Egypt cancels the licenses of Hajj tourism companies due to illegal Hajj amid reports of hundreds of deaths

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Muslim pilgrims arrive to perform the symbolic “stoning of the devil” ritual as part of the Hajj in Mina, near the holy city of Mecca in Saudi Arabia.



CNN

the Egyptian government 16 licenses will be cancelled Hajj tourism Companies involved in the illegal Hajj to Mecca and referring company managers to the Public Prosecutor amid fears of the death of hundreds of Egyptians during this year’s Hajj season.

The decision was made at a Cabinet meeting on Saturday after a report highlighted the questionable nature of how some tourism companies operate.

The official number among Egyptians is 31, but Reuters news agency and other media reported that as many as 500 to 600 Egyptians died during the Hajj. CNN statistics indicate that the total death toll during the Hajj season reaches nearly 500 people, but this number is likely to rise.

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Muslim pilgrims perform the Farewell Tawaf, or “tawaf,” going seven times around the Kaaba, Islam’s holiest shrine, at the Grand Mosque in the holy city of Mecca.

The report, which was reviewed by the Cabinet, said some operators were not issued valid visas, so their holders were unable to enter the holy city of Mecca, and were instead forced to enter “through desert passes on foot.” Some companies were also accused of failing to provide suitable accommodation, leaving tourists exposed to the heat.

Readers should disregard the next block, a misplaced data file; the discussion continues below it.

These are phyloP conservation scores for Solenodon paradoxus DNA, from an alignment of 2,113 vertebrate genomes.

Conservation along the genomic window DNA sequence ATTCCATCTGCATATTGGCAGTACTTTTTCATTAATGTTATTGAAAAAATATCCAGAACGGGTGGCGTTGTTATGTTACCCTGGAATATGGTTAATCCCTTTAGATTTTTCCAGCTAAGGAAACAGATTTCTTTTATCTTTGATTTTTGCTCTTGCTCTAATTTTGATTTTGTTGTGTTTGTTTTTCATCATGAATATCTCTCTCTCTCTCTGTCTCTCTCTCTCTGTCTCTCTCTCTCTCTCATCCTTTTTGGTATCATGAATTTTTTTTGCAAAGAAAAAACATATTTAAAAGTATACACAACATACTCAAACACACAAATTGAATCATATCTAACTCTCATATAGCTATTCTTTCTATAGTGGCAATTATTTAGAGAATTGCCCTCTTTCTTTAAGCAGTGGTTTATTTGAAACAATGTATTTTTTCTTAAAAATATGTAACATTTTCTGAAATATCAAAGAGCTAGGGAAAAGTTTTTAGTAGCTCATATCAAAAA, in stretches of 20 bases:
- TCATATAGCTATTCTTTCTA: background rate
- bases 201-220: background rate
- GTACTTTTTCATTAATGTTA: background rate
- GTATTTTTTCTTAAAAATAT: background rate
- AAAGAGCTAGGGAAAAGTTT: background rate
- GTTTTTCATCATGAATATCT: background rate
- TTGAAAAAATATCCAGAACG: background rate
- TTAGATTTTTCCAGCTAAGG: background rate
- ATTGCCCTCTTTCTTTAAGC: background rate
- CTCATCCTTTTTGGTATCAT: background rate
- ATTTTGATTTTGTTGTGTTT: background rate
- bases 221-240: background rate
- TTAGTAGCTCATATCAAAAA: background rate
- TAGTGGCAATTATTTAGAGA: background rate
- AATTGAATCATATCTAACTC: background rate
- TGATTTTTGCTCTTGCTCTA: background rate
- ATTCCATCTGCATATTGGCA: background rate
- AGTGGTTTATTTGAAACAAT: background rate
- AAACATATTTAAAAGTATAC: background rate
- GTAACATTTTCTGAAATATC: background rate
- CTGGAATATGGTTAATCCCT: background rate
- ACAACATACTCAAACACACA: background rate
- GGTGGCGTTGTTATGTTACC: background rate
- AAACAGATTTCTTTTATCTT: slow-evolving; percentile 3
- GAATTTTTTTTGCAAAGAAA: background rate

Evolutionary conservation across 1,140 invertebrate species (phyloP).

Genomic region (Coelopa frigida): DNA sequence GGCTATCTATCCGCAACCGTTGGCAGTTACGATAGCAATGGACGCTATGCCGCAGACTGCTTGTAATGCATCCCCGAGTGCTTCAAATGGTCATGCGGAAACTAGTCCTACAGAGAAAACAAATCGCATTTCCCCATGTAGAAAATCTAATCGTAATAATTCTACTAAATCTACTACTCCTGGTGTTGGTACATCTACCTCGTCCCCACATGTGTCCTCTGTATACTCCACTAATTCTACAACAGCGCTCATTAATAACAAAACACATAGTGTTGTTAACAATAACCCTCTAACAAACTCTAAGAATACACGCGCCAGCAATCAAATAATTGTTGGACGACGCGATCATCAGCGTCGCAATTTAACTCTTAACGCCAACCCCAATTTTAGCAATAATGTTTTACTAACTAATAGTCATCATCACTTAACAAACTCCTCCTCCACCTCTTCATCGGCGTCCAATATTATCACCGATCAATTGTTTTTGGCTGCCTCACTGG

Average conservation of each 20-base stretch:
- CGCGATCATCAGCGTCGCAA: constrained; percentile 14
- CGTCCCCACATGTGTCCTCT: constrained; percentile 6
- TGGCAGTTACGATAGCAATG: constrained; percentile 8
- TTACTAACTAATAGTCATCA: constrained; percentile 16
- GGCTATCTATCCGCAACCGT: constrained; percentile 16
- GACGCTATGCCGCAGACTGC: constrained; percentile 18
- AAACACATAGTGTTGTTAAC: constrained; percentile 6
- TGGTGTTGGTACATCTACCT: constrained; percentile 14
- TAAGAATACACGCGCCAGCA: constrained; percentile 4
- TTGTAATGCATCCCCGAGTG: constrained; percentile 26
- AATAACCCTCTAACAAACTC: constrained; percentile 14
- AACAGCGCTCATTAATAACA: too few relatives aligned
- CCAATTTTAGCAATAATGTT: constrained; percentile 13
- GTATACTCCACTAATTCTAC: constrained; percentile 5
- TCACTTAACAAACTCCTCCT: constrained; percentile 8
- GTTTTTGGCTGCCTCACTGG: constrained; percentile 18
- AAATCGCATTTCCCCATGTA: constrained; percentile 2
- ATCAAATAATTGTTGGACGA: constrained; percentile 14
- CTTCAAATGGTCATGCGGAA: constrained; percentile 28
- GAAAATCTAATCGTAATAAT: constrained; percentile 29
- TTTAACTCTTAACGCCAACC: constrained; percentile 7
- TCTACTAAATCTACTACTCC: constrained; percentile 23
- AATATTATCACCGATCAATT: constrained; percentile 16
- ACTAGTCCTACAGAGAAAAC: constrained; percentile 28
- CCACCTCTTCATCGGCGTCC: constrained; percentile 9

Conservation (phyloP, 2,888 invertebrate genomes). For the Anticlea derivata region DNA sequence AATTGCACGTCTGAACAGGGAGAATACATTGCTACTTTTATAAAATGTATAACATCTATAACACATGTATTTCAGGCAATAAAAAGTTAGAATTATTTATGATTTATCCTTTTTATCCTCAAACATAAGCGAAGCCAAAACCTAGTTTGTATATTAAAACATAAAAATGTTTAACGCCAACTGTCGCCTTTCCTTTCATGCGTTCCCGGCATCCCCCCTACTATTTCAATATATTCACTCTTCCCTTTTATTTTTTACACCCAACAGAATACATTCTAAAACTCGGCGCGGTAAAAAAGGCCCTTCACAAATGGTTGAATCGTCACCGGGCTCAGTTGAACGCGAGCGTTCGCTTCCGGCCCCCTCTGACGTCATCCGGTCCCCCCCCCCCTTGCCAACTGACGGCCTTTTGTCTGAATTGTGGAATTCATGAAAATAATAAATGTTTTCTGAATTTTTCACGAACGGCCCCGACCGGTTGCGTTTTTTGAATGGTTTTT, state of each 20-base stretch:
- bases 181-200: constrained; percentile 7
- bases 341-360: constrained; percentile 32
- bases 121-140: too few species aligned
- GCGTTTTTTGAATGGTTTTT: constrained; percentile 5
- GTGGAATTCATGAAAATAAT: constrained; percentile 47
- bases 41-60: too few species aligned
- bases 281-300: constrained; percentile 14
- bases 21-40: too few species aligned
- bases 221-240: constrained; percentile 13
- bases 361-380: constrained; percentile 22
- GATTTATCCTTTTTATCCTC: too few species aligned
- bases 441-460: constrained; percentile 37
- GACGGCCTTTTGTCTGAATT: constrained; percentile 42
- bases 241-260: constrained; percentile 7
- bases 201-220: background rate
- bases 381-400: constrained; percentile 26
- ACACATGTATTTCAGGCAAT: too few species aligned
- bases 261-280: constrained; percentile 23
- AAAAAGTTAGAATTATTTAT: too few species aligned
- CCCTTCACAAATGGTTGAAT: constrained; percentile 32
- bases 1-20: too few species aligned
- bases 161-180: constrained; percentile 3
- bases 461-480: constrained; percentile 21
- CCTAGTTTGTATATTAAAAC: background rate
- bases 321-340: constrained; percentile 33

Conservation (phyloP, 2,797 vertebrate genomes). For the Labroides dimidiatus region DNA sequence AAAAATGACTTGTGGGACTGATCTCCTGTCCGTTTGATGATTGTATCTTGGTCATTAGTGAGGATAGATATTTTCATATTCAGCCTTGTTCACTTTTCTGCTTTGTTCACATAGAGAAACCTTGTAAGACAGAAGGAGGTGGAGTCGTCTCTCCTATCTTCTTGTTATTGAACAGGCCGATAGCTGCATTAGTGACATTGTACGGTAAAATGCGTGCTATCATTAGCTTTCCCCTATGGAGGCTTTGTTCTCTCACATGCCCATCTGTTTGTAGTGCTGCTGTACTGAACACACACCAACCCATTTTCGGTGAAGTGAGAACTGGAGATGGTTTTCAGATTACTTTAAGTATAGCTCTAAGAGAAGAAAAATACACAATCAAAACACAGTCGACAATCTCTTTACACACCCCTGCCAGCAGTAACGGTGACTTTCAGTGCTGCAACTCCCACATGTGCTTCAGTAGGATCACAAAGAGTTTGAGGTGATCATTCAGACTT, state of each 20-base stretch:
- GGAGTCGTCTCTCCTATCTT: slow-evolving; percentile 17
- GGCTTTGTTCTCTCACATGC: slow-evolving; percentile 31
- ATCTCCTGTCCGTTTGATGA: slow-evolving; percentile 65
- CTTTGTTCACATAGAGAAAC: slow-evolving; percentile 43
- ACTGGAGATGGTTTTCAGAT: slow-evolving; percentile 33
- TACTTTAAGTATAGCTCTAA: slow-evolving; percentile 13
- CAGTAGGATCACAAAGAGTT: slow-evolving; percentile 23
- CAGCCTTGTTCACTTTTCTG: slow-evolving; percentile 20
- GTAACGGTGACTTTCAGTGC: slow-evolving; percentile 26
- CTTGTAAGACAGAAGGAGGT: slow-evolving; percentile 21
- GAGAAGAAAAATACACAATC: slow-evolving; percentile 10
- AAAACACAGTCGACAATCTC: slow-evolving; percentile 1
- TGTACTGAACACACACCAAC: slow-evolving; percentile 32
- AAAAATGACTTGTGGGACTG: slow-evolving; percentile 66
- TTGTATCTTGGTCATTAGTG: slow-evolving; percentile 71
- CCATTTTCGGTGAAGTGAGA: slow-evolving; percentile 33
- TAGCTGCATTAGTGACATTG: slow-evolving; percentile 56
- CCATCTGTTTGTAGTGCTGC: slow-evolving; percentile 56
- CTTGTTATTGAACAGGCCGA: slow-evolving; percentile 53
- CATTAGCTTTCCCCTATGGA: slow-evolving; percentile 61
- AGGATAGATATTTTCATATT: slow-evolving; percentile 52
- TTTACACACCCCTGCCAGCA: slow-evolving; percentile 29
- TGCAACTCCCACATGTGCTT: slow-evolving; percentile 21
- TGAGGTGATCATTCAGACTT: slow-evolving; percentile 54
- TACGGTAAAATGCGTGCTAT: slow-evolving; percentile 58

During the meeting, Egyptian Prime Minister Mostafa Madbouly expressed his “sincere condolences and sympathy” to the families of the deceased pilgrims, and was committed to providing them with the necessary support.

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Hajj permits are allocated to countries according to a quota system, and Saudi Arabia requires each pilgrim to obtain one of 1.8 million permits available to legally access Mecca.

But since the cost of one such permit costs several thousand US dollars, many pilgrims attempt to reach the site illegally and do not usually travel in organized, air-conditioned tour buses or have easy access to water and food supplies.

The Hajj is timed according to the Islamic lunar calendar, which this year fell during scorching temperatures in Saudi Arabia. The pilgrims made the journey this year in extreme temperatures reaching 49 degrees Celsius (120 degrees Fahrenheit).

Ahmed, a 44-year-old from Indonesia, told CNN that he saw many people getting sick and even dying from the heat.

“All the way home, I saw many pilgrims who had died. About every few hundred metres, there was a dead body lying covered in a blanket.” [white fabric] fabric.”

“Every time there is water distribution from locals or certain groups, they are immediately swarmed by pilgrims,” he added, saying he did not see health workers or a single ambulance along the route.

As part of the Hajj, believers perform a series of rituals in and around the holy city of Mecca, often including walking for long hours in scorching temperatures every day.

The exact death toll for the total number of deaths in this year’s Hajj season is still unclear, and the number is expected to rise as each country independently announces the deaths of its citizens.

In addition, governments are only aware of pilgrims who have registered and traveled to Mecca as part of their country’s quota – and more deaths are feared among unregistered pilgrims.

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